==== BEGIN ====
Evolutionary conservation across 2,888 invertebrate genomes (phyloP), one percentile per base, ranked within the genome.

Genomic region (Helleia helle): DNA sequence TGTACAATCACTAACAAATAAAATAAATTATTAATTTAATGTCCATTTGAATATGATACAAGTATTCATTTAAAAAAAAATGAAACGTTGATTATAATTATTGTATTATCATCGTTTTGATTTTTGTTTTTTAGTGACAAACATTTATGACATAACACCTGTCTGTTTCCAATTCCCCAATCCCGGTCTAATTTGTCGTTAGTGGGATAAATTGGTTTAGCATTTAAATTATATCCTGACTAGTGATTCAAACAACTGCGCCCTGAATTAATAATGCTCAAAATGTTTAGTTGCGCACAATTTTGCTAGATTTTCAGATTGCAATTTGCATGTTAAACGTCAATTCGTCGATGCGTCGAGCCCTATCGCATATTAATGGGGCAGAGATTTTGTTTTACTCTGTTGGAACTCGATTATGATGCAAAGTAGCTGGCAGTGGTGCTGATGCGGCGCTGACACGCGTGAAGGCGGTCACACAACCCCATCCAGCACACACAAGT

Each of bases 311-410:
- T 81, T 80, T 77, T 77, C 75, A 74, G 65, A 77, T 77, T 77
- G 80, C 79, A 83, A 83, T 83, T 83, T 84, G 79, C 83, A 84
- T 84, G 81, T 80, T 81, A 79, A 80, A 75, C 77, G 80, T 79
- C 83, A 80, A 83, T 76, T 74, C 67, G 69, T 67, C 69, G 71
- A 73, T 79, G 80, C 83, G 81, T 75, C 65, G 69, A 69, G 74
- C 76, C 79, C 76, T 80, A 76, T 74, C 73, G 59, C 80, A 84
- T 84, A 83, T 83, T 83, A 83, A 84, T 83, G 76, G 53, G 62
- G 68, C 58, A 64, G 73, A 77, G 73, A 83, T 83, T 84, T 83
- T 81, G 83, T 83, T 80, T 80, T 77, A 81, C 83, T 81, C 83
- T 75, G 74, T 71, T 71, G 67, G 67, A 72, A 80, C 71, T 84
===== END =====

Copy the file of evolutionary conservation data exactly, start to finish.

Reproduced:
Evolutionary conservation across 2,888 invertebrate genomes (phyloP), one percentile per base, ranked within the genome.

Genomic region (Helleia helle): DNA sequence TGTACAATCACTAACAAATAAAATAAATTATTAATTTAATGTCCATTTGAATATGATACAAGTATTCATTTAAAAAAAAATGAAACGTTGATTATAATTATTGTATTATCATCGTTTTGATTTTTGTTTTTTAGTGACAAACATTTATGACATAACACCTGTCTGTTTCCAATTCCCCAATCCCGGTCTAATTTGTCGTTAGTGGGATAAATTGGTTTAGCATTTAAATTATATCCTGACTAGTGATTCAAACAACTGCGCCCTGAATTAATAATGCTCAAAATGTTTAGTTGCGCACAATTTTGCTAGATTTTCAGATTGCAATTTGCATGTTAAACGTCAATTCGTCGATGCGTCGAGCCCTATCGCATATTAATGGGGCAGAGATTTTGTTTTACTCTGTTGGAACTCGATTATGATGCAAAGTAGCTGGCAGTGGTGCTGATGCGGCGCTGACACGCGTGAAGGCGGTCACACAACCCCATCCAGCACACACAAGT

Each of bases 311-410:
- T 81, T 80, T 77, T 77, C 75, A 74, G 65, A 77, T 77, T 77
- G 80, C 79, A 83, A 83, T 83, T 83, T 84, G 79, C 83, A 84
- T 84, G 81, T 80, T 81, A 79, A 80, A 75, C 77, G 80, T 79
- C 83, A 80, A 83, T 76, T 74, C 67, G 69, T 67, C 69, G 71
- A 73, T 79, G 80, C 83, G 81, T 75, C 65, G 69, A 69, G 74
- C 76, C 79, C 76, T 80, A 76, T 74, C 73, G 59, C 80, A 84
- T 84, A 83, T 83, T 83, A 83, A 84, T 83, G 76, G 53, G 62
- G 68, C 58, A 64, G 73, A 77, G 73, A 83, T 83, T 84, T 83
- T 81, G 83, T 83, T 80, T 80, T 77, A 81, C 83, T 81, C 83
- T 75, G 74, T 71, T 71, G 67, G 67, A 72, A 80, C 71, T 84